INDIANAPOLIS -- A drafted executive order obtained by ABC News looks an awful lot like the Religious Freedom Restoration Act that now-Vice President Mike Pence signed in Indiana two years ago, which prompted national and local outrage and ultimately a "fix" to satisfy its many critics.
The religious freedom executive order, titled as a draft as "Establishing a Government-Wide Initiative to Respect Religious Freedom," may never be signed by Trump, as it is still in draft.
But if signed, it would exempt "all persons and religious organizations" from providing health care options like contraceptive coverage, and expand the definition of religious organization to include "closely held for-profit corporations, operated for a religious purpose, even if its purpose is not exclusively religious."
It would also repeal parts of the Johnson amendment, which limits tax-exempt organizations (like churches) to endorse or oppose a political candidate.
Trump said he wants to “destroy” the Johnson amendment in a speech last week.
Proponents of the law say new policies have forced them to provide services that conflict with their religious beliefs.
The exact replications of such an executive order are unknown, but if Indiana is a case study for a possible religious freedom executive order, expect plenty of backlash.
The Indiana law was billed by supporters as a safeguard against businesses being forced to provide services they find objectionable on religious grounds. But opponents said it gave businesses a "license to discriminate."
RFRA was immediately met with criticism from other lawmakers, business leaders and citizens.
NCAA President Mark Emmert said his organization, which is based in Indianapolis, was “deeply disturbed” by the bill. Angie’s List withdrew a proposal for an $18 million expansion, citing opposition to RFRA. Gen Con, Indianapolis’ largest convention, threatened to leave the city if it became law.
Chad Griffin, the president of the Human Rights Campaign, claims the Trump administration's draft executive order would try to do the same thing at a much bigger scale.
"It reads like a wish list from some of the most radical anti-equality activists," Griffin said in a statement. "If true, it seems this White House is poised to wildly expand anti-LGBTQ discrimination across all facets of the government — even if he does maintain the Obama [executive order from 2014]. If Donald Trump goes through with even a fraction of this order, he'll reveal himself as a true enemy to LGBTQ people."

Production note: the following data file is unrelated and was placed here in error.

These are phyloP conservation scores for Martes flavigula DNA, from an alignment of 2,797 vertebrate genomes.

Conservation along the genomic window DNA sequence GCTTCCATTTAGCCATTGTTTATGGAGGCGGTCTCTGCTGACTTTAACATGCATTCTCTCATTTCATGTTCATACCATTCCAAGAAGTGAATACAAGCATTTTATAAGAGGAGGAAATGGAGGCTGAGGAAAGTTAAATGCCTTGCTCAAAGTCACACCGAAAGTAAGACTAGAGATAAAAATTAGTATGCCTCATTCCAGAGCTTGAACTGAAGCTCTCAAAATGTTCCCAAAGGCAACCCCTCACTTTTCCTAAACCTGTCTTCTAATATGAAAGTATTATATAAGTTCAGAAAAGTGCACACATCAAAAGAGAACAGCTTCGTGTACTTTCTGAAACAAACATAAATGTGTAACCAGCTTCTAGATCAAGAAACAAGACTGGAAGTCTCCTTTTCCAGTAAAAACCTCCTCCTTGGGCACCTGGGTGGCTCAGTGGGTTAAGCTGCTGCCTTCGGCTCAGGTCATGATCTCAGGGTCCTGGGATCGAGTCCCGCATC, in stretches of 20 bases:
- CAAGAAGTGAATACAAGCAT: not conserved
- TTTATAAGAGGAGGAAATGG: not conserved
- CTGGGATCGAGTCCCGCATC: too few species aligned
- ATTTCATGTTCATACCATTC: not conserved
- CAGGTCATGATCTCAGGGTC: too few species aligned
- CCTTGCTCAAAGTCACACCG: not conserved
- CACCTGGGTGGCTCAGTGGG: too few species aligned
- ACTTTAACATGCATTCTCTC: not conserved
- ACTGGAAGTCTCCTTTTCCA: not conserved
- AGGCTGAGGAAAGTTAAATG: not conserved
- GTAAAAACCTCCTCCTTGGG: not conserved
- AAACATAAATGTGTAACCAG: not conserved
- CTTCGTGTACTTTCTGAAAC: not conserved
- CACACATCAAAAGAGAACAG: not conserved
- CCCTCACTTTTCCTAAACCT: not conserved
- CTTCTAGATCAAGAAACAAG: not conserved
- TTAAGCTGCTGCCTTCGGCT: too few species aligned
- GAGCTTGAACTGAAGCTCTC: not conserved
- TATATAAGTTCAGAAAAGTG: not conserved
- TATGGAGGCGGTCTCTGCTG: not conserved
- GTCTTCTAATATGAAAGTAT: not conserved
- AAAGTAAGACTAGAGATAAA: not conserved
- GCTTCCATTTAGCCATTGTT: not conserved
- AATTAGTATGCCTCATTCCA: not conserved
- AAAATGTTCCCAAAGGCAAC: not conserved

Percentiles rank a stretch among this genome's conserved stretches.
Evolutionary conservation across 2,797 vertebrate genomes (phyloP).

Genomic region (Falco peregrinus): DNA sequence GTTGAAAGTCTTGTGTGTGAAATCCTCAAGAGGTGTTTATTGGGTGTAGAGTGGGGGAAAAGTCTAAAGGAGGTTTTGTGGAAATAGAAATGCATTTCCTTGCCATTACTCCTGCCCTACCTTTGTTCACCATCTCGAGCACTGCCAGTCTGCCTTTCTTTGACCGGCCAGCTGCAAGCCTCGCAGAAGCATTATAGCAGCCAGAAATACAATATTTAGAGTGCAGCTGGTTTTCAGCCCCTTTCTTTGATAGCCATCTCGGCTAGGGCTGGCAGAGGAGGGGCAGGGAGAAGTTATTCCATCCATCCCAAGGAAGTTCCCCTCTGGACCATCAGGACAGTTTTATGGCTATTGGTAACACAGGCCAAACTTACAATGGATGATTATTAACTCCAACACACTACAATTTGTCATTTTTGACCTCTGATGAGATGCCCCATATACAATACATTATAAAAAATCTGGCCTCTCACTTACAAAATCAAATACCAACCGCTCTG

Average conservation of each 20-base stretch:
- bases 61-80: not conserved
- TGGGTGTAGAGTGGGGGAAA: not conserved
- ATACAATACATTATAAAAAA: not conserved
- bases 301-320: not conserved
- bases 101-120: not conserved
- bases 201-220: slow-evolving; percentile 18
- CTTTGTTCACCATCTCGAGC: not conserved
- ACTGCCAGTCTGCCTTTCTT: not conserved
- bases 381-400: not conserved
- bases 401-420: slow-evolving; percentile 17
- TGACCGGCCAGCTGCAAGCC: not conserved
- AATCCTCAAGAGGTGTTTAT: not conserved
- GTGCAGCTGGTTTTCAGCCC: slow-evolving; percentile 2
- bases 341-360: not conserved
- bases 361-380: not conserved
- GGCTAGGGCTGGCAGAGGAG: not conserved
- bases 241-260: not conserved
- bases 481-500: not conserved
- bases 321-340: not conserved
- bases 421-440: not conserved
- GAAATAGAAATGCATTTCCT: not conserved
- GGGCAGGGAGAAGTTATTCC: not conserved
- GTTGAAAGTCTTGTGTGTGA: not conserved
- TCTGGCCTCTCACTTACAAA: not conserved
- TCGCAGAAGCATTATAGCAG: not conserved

Supporters of the Indiana law, like Pence, said it is similar to the federal one passed in 1993 by President Bill Clinton. But U.S. Sen. Chuck Schumer (D-N.Y.) disagrees.
“The Indiana RFRA in no way resembles the intent or application of the federal RFRA,” Schumer said at the time. “As the signer of the bill, Governor Pence should put a stop to it immediately.”
The law was more than just a PR issue. RFRA may have cost the state as much as $60 million, according to a study by Visit Indy.
The backlash came to a head just a few weeks after it was signed into law.
The RFRA “fix” made it clear that a business can't use the law to refuse to provide services or goods to the public on the basis of race, color, religion, ancestry, age, national origin, disability, sex, sexual orientation, gender identity, or United States military service.
“Over the past week this law has become a subject of great misunderstanding and controversy across our state and nation. However we got here, we are where we are, and it is important that our state take action to address the concerns that have been raised and move forward," Pence said when he signed the changes to the law. “In the midst of this furious debate, I have prayed earnestly for wisdom and compassion, and I have felt the prayers of people across this state and across this nation. For that I will be forever grateful."
Even after the "fix," the law has continued to be controversial in its application. The “First Church of Cannabis” was formed shortly after the law was passed. Many believed the church would use RFRA as a defense against any legal ramifications.
One man tried using RFRA to say paying taxes violates his religion, while a woman used RFRA as a defense when charged with child abuse. The latter case led to Indianapolis prosecutor Terry Curry to express his concern with the law.
“We’ve been frustrated with the RFRA law since it was enacted because we advised at the time and told legislators if it didn’t exempt criminal code, people would serve it as a defense for criminal conduct,” Curry said.
Some social conservatives across the country saw the changes to RFRA as a betrayal of Pence’s values, Politico reported.
“I’d never thought that of Mike, but when it came down to it, he crumbled under pressure. That, for many evangelical conservatives, has been something that is a red flag,” South Carolina pastor Mike Gonzalez said.